Grieve not the Holy Spirit. — Eph 4:30
All that the believer has, must come from Christ but it comes solely through the channel of the Spirit of grace. Moreover, as all blessings thus flow to you through the Holy Spirit, so also no good thing can come out of you in holy thought, devout worship, or gracious act—apart from the sanctifying operation of the same Spirit. Even if the good seed is sown in you—yet it will lie dormant—until He works in you to will and to do of His own good pleasure.
Do you desire to speak for Jesus? How can you—unless the Holy Spirit touches your tongue? Do you desire to pray? Alas! what dull work it is—unless the Spirit makes intercession for you! Do you desire to subdue sin? Would you be holy? Would you imitate your Master? Do you desire to rise to superlative heights of spirituality? Are you wanting to be made like the angels of God—full of zeal and ardor for the Master’s cause? You cannot do any of these things—without the Spirit!
“Without Me—you can do nothing.” O branch of the vine, you can have no fruit without the sap! O child of God, you have no life within you—apart from the life which God gives you through His Spirit! Then let us not grieve Him or provoke Him to anger by our sin. Let us not quench Him in one of His faintest motions in our soul. Let us foster His every leading, and be ready to obey His every prompting.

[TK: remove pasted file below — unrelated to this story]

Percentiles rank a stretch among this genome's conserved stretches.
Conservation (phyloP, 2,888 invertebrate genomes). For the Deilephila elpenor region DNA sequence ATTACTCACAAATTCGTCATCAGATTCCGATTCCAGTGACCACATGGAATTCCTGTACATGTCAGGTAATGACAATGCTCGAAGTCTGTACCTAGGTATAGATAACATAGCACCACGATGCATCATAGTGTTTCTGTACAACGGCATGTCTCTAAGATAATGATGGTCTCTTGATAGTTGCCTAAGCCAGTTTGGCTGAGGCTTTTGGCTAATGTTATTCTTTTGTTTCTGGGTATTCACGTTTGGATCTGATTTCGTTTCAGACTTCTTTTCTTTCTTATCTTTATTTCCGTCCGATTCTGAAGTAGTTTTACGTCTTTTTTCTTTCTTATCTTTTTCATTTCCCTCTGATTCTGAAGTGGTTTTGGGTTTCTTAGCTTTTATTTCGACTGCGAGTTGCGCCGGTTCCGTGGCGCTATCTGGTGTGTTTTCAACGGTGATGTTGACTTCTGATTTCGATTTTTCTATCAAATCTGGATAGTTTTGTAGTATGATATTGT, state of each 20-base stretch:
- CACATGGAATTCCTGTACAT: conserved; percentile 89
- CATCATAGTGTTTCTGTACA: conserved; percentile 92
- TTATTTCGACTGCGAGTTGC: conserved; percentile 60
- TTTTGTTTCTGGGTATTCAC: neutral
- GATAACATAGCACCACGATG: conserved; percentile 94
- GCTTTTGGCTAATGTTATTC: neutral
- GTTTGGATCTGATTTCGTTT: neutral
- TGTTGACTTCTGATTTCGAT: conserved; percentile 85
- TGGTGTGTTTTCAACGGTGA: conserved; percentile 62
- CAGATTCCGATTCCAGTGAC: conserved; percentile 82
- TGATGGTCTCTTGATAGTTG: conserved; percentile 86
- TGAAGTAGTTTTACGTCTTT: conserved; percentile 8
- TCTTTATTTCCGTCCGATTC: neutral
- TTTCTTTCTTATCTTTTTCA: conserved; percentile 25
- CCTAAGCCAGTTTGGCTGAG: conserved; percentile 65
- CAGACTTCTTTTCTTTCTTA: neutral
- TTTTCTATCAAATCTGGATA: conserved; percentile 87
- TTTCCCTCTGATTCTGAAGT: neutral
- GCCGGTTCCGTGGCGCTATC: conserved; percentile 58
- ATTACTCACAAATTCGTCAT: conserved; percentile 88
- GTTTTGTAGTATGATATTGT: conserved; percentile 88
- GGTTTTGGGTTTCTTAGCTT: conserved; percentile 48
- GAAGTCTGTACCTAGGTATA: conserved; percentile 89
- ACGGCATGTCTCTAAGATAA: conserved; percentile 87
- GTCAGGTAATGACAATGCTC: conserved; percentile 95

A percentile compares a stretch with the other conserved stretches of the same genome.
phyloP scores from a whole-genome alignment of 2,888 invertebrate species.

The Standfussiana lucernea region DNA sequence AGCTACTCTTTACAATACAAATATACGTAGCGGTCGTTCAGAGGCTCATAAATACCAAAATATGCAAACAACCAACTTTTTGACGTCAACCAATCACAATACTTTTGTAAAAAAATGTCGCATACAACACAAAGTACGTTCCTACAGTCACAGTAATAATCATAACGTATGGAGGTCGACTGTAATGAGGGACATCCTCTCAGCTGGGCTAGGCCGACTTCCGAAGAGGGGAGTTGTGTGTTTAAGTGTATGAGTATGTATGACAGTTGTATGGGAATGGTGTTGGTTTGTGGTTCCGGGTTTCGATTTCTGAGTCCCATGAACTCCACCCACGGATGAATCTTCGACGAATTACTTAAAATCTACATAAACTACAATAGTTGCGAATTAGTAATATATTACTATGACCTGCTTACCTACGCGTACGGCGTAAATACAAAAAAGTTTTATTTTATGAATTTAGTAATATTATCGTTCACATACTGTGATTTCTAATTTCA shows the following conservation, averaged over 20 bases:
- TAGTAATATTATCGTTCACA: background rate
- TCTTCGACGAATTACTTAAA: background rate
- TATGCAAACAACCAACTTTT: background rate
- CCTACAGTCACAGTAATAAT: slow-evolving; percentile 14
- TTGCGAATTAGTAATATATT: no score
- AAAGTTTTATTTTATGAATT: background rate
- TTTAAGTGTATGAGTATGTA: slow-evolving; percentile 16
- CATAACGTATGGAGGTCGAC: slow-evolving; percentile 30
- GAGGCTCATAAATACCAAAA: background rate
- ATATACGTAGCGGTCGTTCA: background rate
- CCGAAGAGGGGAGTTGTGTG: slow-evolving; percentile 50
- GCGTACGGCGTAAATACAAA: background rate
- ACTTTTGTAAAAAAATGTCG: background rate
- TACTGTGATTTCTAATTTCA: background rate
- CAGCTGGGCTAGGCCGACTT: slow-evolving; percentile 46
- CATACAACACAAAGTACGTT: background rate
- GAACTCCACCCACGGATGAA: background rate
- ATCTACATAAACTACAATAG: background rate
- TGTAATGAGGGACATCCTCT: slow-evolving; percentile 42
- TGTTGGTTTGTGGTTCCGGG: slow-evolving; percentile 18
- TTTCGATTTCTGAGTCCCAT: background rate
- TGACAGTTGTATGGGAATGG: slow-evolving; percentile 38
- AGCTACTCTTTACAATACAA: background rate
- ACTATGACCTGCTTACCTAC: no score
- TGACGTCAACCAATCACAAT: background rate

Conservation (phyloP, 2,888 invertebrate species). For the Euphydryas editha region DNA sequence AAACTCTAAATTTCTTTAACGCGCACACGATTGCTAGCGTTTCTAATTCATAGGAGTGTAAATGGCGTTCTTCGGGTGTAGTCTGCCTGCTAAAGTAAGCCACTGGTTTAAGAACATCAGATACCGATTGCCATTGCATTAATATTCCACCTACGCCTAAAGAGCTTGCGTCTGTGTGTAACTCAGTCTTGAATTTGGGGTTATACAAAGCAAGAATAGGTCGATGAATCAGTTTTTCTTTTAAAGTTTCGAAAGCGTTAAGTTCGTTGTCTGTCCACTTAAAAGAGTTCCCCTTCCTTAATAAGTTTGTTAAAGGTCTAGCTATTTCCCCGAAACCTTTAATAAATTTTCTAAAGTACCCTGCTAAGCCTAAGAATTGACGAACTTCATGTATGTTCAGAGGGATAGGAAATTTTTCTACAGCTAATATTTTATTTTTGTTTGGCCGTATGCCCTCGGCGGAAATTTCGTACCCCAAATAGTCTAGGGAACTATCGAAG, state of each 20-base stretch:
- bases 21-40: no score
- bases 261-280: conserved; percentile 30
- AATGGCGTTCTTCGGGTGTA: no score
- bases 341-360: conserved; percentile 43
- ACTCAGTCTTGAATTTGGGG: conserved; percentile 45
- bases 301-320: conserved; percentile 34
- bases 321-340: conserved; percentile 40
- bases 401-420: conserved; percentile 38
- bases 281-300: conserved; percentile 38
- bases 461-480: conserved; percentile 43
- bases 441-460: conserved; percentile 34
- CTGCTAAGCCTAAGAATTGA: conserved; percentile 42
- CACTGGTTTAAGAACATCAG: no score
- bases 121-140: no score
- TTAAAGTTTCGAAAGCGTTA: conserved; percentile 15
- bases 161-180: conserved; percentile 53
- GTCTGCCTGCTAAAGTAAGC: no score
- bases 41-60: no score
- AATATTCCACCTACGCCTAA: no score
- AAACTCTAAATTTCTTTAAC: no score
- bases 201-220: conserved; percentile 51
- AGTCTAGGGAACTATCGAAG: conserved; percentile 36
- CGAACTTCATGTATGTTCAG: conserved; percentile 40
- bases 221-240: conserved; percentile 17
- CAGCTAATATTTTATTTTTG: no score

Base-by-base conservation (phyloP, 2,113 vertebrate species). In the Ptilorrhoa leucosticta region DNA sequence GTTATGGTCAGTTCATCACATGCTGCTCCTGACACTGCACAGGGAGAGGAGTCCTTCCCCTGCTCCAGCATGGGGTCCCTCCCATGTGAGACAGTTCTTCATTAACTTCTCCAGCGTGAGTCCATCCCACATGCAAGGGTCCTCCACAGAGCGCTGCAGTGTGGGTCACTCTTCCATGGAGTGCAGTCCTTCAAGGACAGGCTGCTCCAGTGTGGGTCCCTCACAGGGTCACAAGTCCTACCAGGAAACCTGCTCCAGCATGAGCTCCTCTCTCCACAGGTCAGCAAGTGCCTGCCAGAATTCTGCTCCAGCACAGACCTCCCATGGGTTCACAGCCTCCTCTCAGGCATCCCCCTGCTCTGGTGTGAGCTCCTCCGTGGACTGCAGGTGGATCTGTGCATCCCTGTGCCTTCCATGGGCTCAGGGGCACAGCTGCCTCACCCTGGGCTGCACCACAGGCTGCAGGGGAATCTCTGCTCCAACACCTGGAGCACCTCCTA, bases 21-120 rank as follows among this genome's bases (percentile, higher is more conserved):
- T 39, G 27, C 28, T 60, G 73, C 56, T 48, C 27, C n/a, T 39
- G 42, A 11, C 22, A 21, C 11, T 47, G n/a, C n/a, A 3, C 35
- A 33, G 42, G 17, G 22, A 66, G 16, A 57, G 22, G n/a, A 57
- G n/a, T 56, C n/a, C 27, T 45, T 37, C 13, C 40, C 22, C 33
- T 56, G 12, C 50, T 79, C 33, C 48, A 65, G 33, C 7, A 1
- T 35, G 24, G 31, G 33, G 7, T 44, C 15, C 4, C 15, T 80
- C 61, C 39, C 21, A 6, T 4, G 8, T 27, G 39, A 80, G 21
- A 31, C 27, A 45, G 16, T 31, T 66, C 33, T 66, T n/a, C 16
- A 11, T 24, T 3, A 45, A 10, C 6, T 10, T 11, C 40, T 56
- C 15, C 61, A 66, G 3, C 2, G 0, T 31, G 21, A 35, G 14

If the Holy Spirit is indeed so mighty—let us attempt nothing without Him! Let us begin no project, and carry on no enterprise, and conclude no transaction, without imploring His blessing. Let us do Him the due homage of feeling our entire weakness apart from Him; and then depend alone upon Him!
Lazarus was one of them that sat at the table with him. — John 12:2
Lazarus is to be envied. It was well to be Martha and serve Jesus but better to be Lazarus and commune with Jesus. There are times for each purpose, and each is lovely in its season but none of the trees of the garden yield such clusters—as the vine of communion with Jesus. To sit with Jesus, to hear His words, to mark His acts, and receive His smiles—was such a favor as must have made Lazarus as happy as the angels!
When it has been our happy lot to feast with our Beloved in His banqueting-hall, we would not have given half a sigh for all the kingdoms of the world, if so much breath could have bought them!
Lazarus is to be imitated. It would have been a strange thing if he had not been at the table where Jesus was, for he had been dead and Jesus had raised him. For the risen one to be absent when the Lord who gave him life was at his house, would have been ungrateful indeed.
We too were once dead! Yes, and like Lazarus—we were stinking in the grave of sin! Jesus raised us and we live! Can we be content to live at a distance from Him? Do we omit to remember Him at His table, where He deigns to feast with His brethren? Oh, this is cruel! It behooves us to repent, and do as He has bidden us, for His least wish should be law to us.
To have lived without constant fellowship with one of whom the Jews said, “Behold how He loved him,” would have been disgraceful to Lazarus! Is it excusable in us—whom Jesus has loved with an everlasting love! To have been cold to Him who wept over his lifeless corpse, would have argued great brutishness in Lazarus. What does it argue in us—over whom the Savior has not only wept but bled!
Come, brethren, who read this portion—let us return unto our heavenly Bridegroom, and ask for His Spirit that we may be on terms of closer intimacy with Him, and henceforth sit at the table with Him!
Morning and Evening - November 21
Public domain content taken from Morning and Evening by Charles H. Spurgeon.